(DEADLY IS THE FEMALE)
D: Joseph H. Lewis C: John Dall, Peggy Cummins, Berry Kroeger
In the classic era of the cinema, before the eighties, or even before the made-for-television movies of the seventies, producers had a strange respect for the audience, which has long since been lost. Some of them even considered themselves to be educators! The movie might not have much of a budget, but the directors often saw this as a challenge rather that an impediment. You had to be inventive back in those days. You couldn’t just copy the “script” of the last blockbuster, and then let the boys from Industrial Light and Magic take over. The result would be solid craftsmanship, in some cases a small masterpiece. This is such a movie. It simply doesn’t miss a trick! As usual with movies from this period, in medias res is anathema – ab ovo is de rigore, sometimes even with a narrator. Today of course, with no plot, the only mystery is what the hell is going on. Bart (spot teenage Russ Tamblyn) just has to have a gun, so he steals one and is sent to reform school. There’s a fairy-tale quality to this prologue that pervades the movie. His later nemesis is no femme fatale in the traditional sense of the Noir. She wears the costume of a cowboy girl as part of her Annie Oakley act at the carnival, where Bart meets her, which she retains, when they team up, even during a heist! Bart has acquired a playmate (in the Playboy sense) becoming as much an obsession to him as his gun fetish. Where the sex seems a mere postulate in movies like DOUBLE INDEMNITY and THE POSTMAN ALWAYS RINGS TWICE, this one virtually oozes it. Laurie isn’t dangerous, because she’s a calculating bitch, but because she’s a child in a woman’s body (and some woman and some body!) She “only kills, when she’s frightened”. It’s also a romance, as witnessed by the scene, where the two lovers are rushing back to each other, just moments after having agreed for safety’s sake to part for a while – Cathy and Heathcliff in cars! And so they die in each other’s arms in the fairy-tale conclusion. Compared to this classic, Arthur Penn’s BONNIE AND CLYDE must seem rather lame. Also, Alfred might well have eaten his heart out over the three and a half minute single-take bank robbery that really works (which ROPE doesn’t). Of course, it’s typical for this genre that so much time is spent in cars that half the movie seems to be background projection. In this case, the director mounted a camera on the backseat of the car, thereby achieving a stunningly realistic effect. And this in 1950!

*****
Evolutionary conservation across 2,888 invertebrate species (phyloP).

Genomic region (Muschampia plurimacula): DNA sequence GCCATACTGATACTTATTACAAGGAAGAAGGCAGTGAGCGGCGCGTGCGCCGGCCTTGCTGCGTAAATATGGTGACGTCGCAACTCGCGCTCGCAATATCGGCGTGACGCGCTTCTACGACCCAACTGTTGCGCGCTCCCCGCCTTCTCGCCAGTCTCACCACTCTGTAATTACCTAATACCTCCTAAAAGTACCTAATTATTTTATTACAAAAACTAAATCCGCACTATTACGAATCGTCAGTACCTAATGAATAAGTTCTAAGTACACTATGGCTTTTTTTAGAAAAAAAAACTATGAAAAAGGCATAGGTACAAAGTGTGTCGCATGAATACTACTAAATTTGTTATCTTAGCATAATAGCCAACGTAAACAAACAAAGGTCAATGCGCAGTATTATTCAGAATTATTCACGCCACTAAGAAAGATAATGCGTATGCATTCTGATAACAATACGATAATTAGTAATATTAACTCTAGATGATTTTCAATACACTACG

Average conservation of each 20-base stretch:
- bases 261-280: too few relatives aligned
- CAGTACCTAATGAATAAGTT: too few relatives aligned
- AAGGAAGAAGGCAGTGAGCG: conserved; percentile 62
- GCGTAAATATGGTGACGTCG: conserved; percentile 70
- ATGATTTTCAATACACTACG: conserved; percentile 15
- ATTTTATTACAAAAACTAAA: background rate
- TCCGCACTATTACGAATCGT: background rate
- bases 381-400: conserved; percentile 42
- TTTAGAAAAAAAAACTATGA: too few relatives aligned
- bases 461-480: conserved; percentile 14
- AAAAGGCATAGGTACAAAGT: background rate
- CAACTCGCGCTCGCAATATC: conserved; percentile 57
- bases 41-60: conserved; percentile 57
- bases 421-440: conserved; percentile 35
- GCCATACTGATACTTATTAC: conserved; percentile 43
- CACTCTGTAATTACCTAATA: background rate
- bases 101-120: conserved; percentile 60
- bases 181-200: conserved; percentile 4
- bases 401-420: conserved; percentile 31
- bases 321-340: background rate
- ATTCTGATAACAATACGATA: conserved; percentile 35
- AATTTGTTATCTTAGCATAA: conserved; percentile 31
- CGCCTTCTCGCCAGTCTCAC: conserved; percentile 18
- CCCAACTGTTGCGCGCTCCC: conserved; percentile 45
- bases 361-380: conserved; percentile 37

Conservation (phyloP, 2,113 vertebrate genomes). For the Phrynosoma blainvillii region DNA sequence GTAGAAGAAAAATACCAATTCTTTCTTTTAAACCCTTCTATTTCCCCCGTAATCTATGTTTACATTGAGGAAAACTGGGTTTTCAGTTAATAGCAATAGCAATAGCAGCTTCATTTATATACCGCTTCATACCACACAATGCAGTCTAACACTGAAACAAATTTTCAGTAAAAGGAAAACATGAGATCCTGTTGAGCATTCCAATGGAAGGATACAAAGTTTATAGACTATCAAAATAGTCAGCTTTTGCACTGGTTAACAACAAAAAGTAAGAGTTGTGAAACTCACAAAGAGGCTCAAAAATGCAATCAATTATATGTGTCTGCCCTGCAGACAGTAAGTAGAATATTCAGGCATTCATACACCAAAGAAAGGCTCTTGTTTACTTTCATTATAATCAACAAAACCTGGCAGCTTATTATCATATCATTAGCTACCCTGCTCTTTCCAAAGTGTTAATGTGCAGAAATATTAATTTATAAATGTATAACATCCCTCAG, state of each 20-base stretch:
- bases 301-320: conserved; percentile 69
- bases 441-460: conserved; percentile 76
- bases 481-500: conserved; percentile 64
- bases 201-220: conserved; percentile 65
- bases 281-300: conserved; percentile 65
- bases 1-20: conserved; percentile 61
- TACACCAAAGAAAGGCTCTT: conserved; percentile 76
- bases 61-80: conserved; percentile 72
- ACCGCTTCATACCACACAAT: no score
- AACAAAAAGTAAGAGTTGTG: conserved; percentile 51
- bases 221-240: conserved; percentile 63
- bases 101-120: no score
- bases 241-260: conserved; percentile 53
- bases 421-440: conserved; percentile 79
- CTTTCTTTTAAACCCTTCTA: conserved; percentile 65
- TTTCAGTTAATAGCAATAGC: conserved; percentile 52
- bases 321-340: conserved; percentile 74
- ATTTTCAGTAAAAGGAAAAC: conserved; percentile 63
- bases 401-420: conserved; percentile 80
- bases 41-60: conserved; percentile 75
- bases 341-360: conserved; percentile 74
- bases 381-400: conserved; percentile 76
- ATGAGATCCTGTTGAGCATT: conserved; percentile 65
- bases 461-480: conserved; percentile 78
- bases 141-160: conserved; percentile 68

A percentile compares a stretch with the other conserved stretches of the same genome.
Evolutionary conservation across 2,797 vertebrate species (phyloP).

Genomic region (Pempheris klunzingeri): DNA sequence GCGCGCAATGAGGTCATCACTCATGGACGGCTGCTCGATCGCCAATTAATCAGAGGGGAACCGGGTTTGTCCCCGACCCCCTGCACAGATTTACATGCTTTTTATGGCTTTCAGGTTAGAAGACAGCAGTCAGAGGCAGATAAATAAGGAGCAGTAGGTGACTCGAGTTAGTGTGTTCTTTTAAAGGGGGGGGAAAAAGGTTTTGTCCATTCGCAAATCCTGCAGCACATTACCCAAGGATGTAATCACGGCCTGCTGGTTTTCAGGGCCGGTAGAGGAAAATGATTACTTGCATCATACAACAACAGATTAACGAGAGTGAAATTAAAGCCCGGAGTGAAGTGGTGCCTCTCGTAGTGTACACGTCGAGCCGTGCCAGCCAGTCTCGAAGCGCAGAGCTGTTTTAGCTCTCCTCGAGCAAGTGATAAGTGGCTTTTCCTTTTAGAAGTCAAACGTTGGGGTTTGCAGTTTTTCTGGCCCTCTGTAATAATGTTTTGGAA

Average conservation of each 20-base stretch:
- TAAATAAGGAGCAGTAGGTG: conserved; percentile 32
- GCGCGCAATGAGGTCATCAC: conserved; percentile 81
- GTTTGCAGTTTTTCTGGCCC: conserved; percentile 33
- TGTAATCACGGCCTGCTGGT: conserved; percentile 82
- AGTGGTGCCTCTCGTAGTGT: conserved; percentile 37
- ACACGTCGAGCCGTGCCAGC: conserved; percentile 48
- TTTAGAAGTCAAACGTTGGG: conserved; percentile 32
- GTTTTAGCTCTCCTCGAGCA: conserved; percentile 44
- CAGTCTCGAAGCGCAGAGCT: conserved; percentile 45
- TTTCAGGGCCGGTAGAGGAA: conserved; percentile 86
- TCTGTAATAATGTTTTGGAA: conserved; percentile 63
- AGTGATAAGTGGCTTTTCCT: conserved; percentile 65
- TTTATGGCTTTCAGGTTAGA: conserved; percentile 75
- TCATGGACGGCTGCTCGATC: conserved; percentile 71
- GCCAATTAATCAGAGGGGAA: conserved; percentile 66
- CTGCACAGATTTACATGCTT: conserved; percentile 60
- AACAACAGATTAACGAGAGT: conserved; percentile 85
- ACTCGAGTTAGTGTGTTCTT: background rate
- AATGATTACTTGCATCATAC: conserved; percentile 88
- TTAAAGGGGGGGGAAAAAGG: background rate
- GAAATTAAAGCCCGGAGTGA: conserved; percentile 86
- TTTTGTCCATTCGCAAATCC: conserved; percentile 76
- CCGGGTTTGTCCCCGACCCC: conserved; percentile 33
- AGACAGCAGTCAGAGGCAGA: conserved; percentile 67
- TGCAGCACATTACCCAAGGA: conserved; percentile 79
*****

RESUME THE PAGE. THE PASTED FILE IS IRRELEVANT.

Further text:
HORROR AND SCIENCE FICTION IN THE CINEMA BEFORE 1980 II kan nu købes (uden forudbestilling) fra d. 18. oktober 2021!
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